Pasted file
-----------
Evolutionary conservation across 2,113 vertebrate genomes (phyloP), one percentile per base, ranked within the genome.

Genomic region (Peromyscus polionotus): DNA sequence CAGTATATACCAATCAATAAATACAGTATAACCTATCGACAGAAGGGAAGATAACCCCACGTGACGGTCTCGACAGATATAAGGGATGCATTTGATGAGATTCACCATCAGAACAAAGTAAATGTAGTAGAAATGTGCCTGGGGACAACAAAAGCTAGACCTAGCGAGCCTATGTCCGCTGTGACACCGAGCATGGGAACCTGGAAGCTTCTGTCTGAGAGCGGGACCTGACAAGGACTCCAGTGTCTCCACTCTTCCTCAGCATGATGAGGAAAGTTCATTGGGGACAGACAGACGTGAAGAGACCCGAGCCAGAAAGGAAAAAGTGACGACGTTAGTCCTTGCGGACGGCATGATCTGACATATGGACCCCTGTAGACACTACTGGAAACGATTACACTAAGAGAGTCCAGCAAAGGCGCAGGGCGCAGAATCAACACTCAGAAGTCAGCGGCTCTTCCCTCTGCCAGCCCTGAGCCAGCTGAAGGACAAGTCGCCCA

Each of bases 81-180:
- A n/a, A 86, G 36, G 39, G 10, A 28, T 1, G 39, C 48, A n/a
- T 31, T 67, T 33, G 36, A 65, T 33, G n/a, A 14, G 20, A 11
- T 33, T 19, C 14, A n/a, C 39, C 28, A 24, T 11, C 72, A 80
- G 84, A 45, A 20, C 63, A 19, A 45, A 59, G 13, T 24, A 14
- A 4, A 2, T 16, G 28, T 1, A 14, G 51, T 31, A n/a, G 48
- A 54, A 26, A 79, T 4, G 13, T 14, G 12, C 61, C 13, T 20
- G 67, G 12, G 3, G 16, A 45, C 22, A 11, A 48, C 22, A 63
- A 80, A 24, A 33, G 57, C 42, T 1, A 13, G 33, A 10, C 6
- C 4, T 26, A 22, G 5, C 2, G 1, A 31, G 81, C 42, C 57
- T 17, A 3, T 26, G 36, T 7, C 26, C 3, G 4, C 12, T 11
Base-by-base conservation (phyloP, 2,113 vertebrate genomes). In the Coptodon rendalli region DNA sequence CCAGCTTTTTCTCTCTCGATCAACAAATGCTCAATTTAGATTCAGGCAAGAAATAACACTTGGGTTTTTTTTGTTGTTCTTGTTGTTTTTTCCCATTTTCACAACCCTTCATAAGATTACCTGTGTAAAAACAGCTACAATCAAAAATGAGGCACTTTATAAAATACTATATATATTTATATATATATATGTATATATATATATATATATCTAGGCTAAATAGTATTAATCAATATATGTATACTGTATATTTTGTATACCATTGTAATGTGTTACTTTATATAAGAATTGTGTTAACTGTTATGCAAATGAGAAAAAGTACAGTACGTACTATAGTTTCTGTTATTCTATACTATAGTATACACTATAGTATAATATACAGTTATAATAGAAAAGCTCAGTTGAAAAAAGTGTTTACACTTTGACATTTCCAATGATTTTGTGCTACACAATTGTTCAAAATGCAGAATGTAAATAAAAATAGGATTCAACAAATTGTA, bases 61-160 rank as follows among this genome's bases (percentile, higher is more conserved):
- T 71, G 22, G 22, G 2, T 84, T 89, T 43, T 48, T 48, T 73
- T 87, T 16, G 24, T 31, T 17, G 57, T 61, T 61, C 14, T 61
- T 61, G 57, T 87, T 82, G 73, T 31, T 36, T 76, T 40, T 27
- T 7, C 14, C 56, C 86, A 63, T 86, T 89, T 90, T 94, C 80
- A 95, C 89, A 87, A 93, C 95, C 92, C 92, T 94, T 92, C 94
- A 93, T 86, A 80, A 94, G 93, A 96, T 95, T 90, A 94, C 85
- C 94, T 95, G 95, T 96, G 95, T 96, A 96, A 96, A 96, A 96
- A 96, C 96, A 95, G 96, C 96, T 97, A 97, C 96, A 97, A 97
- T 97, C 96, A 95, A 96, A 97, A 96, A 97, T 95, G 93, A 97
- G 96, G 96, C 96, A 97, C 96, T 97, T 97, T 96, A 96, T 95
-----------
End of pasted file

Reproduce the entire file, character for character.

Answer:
Evolutionary conservation across 2,113 vertebrate genomes (phyloP), one percentile per base, ranked within the genome.

Genomic region (Peromyscus polionotus): DNA sequence CAGTATATACCAATCAATAAATACAGTATAACCTATCGACAGAAGGGAAGATAACCCCACGTGACGGTCTCGACAGATATAAGGGATGCATTTGATGAGATTCACCATCAGAACAAAGTAAATGTAGTAGAAATGTGCCTGGGGACAACAAAAGCTAGACCTAGCGAGCCTATGTCCGCTGTGACACCGAGCATGGGAACCTGGAAGCTTCTGTCTGAGAGCGGGACCTGACAAGGACTCCAGTGTCTCCACTCTTCCTCAGCATGATGAGGAAAGTTCATTGGGGACAGACAGACGTGAAGAGACCCGAGCCAGAAAGGAAAAAGTGACGACGTTAGTCCTTGCGGACGGCATGATCTGACATATGGACCCCTGTAGACACTACTGGAAACGATTACACTAAGAGAGTCCAGCAAAGGCGCAGGGCGCAGAATCAACACTCAGAAGTCAGCGGCTCTTCCCTCTGCCAGCCCTGAGCCAGCTGAAGGACAAGTCGCCCA

Each of bases 81-180:
- A n/a, A 86, G 36, G 39, G 10, A 28, T 1, G 39, C 48, A n/a
- T 31, T 67, T 33, G 36, A 65, T 33, G n/a, A 14, G 20, A 11
- T 33, T 19, C 14, A n/a, C 39, C 28, A 24, T 11, C 72, A 80
- G 84, A 45, A 20, C 63, A 19, A 45, A 59, G 13, T 24, A 14
- A 4, A 2, T 16, G 28, T 1, A 14, G 51, T 31, A n/a, G 48
- A 54, A 26, A 79, T 4, G 13, T 14, G 12, C 61, C 13, T 20
- G 67, G 12, G 3, G 16, A 45, C 22, A 11, A 48, C 22, A 63
- A 80, A 24, A 33, G 57, C 42, T 1, A 13, G 33, A 10, C 6
- C 4, T 26, A 22, G 5, C 2, G 1, A 31, G 81, C 42, C 57
- T 17, A 3, T 26, G 36, T 7, C 26, C 3, G 4, C 12, T 11
Base-by-base conservation (phyloP, 2,113 vertebrate genomes). In the Coptodon rendalli region DNA sequence CCAGCTTTTTCTCTCTCGATCAACAAATGCTCAATTTAGATTCAGGCAAGAAATAACACTTGGGTTTTTTTTGTTGTTCTTGTTGTTTTTTCCCATTTTCACAACCCTTCATAAGATTACCTGTGTAAAAACAGCTACAATCAAAAATGAGGCACTTTATAAAATACTATATATATTTATATATATATATGTATATATATATATATATATCTAGGCTAAATAGTATTAATCAATATATGTATACTGTATATTTTGTATACCATTGTAATGTGTTACTTTATATAAGAATTGTGTTAACTGTTATGCAAATGAGAAAAAGTACAGTACGTACTATAGTTTCTGTTATTCTATACTATAGTATACACTATAGTATAATATACAGTTATAATAGAAAAGCTCAGTTGAAAAAAGTGTTTACACTTTGACATTTCCAATGATTTTGTGCTACACAATTGTTCAAAATGCAGAATGTAAATAAAAATAGGATTCAACAAATTGTA, bases 61-160 rank as follows among this genome's bases (percentile, higher is more conserved):
- T 71, G 22, G 22, G 2, T 84, T 89, T 43, T 48, T 48, T 73
- T 87, T 16, G 24, T 31, T 17, G 57, T 61, T 61, C 14, T 61
- T 61, G 57, T 87, T 82, G 73, T 31, T 36, T 76, T 40, T 27
- T 7, C 14, C 56, C 86, A 63, T 86, T 89, T 90, T 94, C 80
- A 95, C 89, A 87, A 93, C 95, C 92, C 92, T 94, T 92, C 94
- A 93, T 86, A 80, A 94, G 93, A 96, T 95, T 90, A 94, C 85
- C 94, T 95, G 95, T 96, G 95, T 96, A 96, A 96, A 96, A 96
- A 96, C 96, A 95, G 96, C 96, T 97, A 97, C 96, A 97, A 97
- T 97, C 96, A 95, A 96, A 97, A 96, A 97, T 95, G 93, A 97
- G 96, G 96, C 96, A 97, C 96, T 97, T 97, T 96, A 96, T 95